How to get involved
As a company we do not believe in re-inventing the wheel. Therefore we are taking hands with different organizations that have many years of experience in their respective fields. In this regard we are privileged to partner with organizations such as the SAVF and the Northwest University. Knowledge and volunteers as manifested in the above-mentioned entities forms two of the three most critical resources for making a success of a community project. The third is capital. Once the Hope Village’s first phase is finished it has the ability to sustain itself and even expand. The capital needed to finish the first phase is set out in the following table: We are not only interested in the Community’s money, but we want people to get involved in Building Contractors Hope Infrastructure Developments Cost of starting business ventures Building of 100 houses. R 14, 580 000 $ 1,944 000 Managing of the entire R 660 000 $ 88 000 project & all legal costs. Start-up capital for 4 R 1,629 000 $ 217 200 businesses. Total R 16, 869 000 $ 2,249 200 poverty alleviation first hand. This will be achieved by organizing outreaches in cooperation with church groups from the local community, the USA and Europe. These outreach groups will be accommodated in a ‘guesthouse’ that will be built on The Hope Village’s premises. The Hope Village concept also allows South African companies to score up to 20 points on the BEE Generic Scorecard by investing in the project. The Hope Village adheres to all requirements in order for companies to score points in fields of Socio-Economic Development and Enterprise Development when investing in the Hope Village. We intend to encourage involvement of local businesses through providing them with the opportunity to enhance their BEE status whilst changing their community radically.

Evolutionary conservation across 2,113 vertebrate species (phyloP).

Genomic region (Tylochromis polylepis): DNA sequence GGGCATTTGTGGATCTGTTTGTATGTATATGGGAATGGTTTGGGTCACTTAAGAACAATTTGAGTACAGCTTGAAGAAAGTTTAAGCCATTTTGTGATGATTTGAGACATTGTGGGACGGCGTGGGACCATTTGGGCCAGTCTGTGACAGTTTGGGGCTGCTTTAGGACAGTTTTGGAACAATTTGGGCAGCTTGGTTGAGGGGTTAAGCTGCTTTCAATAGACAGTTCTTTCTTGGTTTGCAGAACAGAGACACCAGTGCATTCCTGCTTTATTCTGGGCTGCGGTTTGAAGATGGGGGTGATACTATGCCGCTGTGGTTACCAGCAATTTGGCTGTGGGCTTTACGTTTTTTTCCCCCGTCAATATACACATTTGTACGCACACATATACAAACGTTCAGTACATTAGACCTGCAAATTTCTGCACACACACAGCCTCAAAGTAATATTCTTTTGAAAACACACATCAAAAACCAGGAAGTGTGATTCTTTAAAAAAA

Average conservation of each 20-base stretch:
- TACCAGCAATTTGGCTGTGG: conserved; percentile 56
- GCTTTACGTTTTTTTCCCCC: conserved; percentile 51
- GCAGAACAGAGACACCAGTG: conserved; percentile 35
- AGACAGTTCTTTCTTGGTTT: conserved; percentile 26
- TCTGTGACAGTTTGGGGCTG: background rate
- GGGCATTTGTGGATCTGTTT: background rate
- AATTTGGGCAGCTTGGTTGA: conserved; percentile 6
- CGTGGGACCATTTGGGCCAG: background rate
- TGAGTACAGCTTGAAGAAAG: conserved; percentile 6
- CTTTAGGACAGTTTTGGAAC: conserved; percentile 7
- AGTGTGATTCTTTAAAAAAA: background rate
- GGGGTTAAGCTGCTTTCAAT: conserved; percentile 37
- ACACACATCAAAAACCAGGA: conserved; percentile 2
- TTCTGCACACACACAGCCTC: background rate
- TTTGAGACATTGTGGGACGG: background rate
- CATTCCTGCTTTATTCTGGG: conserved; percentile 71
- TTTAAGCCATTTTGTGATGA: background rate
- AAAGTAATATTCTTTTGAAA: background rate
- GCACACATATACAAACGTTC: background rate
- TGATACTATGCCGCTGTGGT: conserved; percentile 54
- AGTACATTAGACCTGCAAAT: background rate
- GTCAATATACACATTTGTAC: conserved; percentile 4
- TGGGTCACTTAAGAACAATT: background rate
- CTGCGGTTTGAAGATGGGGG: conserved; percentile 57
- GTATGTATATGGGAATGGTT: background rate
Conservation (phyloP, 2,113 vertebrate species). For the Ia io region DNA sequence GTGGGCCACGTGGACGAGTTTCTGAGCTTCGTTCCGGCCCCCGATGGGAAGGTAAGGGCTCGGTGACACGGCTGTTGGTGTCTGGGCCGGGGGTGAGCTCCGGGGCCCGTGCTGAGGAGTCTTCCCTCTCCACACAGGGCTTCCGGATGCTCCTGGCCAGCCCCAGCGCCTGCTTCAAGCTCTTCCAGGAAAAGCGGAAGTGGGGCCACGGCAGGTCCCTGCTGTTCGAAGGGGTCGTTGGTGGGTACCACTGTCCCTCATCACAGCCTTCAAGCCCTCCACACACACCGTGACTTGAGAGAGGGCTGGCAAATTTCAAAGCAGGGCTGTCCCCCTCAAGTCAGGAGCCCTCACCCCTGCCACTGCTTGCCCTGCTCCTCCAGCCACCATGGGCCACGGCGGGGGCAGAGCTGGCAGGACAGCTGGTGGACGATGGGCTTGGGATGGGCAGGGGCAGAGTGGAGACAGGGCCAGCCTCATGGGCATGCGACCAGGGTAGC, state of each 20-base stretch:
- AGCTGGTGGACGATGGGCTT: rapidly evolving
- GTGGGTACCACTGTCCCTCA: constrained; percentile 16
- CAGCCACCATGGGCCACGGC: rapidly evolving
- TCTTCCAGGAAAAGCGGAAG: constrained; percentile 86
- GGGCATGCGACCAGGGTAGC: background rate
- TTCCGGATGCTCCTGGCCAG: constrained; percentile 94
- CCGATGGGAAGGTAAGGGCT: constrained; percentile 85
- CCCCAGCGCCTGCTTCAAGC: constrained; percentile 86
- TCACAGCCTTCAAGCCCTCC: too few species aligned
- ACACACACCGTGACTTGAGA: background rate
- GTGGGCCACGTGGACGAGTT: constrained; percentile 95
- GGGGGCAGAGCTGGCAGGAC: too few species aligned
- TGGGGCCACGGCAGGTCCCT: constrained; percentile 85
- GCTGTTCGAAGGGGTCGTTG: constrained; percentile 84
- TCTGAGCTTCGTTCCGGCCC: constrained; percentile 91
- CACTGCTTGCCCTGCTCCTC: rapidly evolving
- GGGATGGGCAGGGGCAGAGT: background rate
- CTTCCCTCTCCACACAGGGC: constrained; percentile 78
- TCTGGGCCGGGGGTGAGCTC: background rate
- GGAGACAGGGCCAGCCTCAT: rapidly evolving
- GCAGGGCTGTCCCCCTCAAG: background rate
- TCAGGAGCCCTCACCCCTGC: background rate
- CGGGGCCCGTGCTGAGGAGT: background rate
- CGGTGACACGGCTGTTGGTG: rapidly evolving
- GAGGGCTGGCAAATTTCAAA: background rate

The Hope Village Structure


Hope Infrastructure Development Trust
Infrastruct ure Developmen
Houses Community Centre

Social Development
Clinic Nursery School Soccer field

Economic Development
Brick Manufacturers Arts Centre

The Hope Village Residents
Hope Infrastructure Development Trust holds shares in all businesses in The Hope Village that acts as an income. In effect the residents buy their own houses from the Hope Infrastructure Development Trust, which is another substantial income for the trust. The above-mentioned income will act as the main source of capital for the expansion of the Hope Village.


Organisation details
Contact details: Meyer Conradie – 084 840 4074 -

Louise Smith – 072 129 7053

Website address:

Bank details:

Acc name: Hope Infrastructure Developments Acc number: 9201 825 575 Acc type: Savings Bank: ABSA Branch code: 632 005


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Description: Organisation overview